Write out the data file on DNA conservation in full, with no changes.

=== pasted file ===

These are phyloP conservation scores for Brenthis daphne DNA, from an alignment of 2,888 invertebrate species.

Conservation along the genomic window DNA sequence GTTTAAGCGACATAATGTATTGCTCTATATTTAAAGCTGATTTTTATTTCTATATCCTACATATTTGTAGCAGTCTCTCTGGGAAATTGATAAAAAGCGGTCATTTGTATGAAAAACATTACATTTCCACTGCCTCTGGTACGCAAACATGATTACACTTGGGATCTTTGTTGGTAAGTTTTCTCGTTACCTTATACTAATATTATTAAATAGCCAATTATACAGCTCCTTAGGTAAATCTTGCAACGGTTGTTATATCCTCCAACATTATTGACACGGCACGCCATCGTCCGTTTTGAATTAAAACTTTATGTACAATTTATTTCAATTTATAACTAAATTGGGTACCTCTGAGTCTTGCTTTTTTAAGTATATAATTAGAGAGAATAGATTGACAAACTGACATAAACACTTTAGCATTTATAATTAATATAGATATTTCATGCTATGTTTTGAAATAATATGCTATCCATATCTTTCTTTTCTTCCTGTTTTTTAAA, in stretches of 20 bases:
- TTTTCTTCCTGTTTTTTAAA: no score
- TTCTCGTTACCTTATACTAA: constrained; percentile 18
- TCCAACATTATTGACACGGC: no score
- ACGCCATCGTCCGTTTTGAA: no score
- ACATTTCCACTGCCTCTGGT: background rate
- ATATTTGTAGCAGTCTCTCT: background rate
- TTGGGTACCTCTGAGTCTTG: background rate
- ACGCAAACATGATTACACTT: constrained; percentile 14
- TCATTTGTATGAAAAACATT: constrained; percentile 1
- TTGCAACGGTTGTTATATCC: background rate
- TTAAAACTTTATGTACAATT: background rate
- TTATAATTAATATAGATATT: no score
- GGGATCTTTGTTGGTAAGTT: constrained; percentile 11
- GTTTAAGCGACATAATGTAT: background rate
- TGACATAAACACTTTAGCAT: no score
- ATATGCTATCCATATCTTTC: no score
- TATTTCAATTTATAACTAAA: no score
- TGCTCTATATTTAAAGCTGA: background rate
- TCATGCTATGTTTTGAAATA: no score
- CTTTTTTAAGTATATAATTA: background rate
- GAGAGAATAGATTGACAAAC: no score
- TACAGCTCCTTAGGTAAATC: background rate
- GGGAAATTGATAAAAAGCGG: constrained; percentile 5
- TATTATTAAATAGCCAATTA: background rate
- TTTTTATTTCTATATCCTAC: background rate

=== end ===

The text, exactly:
These are phyloP conservation scores for Brenthis daphne DNA, from an alignment of 2,888 invertebrate species.

Conservation along the genomic window DNA sequence GTTTAAGCGACATAATGTATTGCTCTATATTTAAAGCTGATTTTTATTTCTATATCCTACATATTTGTAGCAGTCTCTCTGGGAAATTGATAAAAAGCGGTCATTTGTATGAAAAACATTACATTTCCACTGCCTCTGGTACGCAAACATGATTACACTTGGGATCTTTGTTGGTAAGTTTTCTCGTTACCTTATACTAATATTATTAAATAGCCAATTATACAGCTCCTTAGGTAAATCTTGCAACGGTTGTTATATCCTCCAACATTATTGACACGGCACGCCATCGTCCGTTTTGAATTAAAACTTTATGTACAATTTATTTCAATTTATAACTAAATTGGGTACCTCTGAGTCTTGCTTTTTTAAGTATATAATTAGAGAGAATAGATTGACAAACTGACATAAACACTTTAGCATTTATAATTAATATAGATATTTCATGCTATGTTTTGAAATAATATGCTATCCATATCTTTCTTTTCTTCCTGTTTTTTAAA, in stretches of 20 bases:
- TTTTCTTCCTGTTTTTTAAA: no score
- TTCTCGTTACCTTATACTAA: constrained; percentile 18
- TCCAACATTATTGACACGGC: no score
- ACGCCATCGTCCGTTTTGAA: no score
- ACATTTCCACTGCCTCTGGT: background rate
- ATATTTGTAGCAGTCTCTCT: background rate
- TTGGGTACCTCTGAGTCTTG: background rate
- ACGCAAACATGATTACACTT: constrained; percentile 14
- TCATTTGTATGAAAAACATT: constrained; percentile 1
- TTGCAACGGTTGTTATATCC: background rate
- TTAAAACTTTATGTACAATT: background rate
- TTATAATTAATATAGATATT: no score
- GGGATCTTTGTTGGTAAGTT: constrained; percentile 11
- GTTTAAGCGACATAATGTAT: background rate
- TGACATAAACACTTTAGCAT: no score
- ATATGCTATCCATATCTTTC: no score
- TATTTCAATTTATAACTAAA: no score
- TGCTCTATATTTAAAGCTGA: background rate
- TCATGCTATGTTTTGAAATA: no score
- CTTTTTTAAGTATATAATTA: background rate
- GAGAGAATAGATTGACAAAC: no score
- TACAGCTCCTTAGGTAAATC: background rate
- GGGAAATTGATAAAAAGCGG: constrained; percentile 5
- TATTATTAAATAGCCAATTA: background rate
- TTTTTATTTCTATATCCTAC: background rate